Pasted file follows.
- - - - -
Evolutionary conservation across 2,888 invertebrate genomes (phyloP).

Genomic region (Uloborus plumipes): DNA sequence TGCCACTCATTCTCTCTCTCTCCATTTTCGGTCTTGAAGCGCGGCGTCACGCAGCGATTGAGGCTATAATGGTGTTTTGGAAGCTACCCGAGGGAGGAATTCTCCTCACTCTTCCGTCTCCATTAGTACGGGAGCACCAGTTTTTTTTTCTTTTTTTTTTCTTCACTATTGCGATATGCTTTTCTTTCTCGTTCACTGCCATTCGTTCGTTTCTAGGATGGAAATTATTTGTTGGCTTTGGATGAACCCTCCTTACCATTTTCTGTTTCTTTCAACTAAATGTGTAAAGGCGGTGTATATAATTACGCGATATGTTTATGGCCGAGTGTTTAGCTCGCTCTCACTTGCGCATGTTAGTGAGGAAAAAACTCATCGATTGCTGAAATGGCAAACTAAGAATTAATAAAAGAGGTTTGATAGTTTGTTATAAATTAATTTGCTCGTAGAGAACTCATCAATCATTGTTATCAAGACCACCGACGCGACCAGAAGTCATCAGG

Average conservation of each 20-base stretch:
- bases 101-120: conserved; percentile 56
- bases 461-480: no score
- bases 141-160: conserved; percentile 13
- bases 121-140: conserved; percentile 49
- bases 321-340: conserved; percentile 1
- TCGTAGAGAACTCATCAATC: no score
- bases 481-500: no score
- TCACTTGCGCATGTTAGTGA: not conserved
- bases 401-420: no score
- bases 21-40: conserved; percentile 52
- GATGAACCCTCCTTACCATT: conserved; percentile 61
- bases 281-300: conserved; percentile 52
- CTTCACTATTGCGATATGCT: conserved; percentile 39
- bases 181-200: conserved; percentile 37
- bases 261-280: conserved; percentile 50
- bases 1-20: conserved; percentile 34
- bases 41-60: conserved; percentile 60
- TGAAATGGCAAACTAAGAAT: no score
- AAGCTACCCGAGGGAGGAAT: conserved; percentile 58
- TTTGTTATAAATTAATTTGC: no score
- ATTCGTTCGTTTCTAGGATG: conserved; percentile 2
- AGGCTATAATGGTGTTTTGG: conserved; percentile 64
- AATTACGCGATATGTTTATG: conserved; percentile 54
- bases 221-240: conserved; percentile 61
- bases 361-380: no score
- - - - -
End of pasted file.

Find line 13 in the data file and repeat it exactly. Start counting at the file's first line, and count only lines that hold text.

- bases 21-40: conserved; percentile 52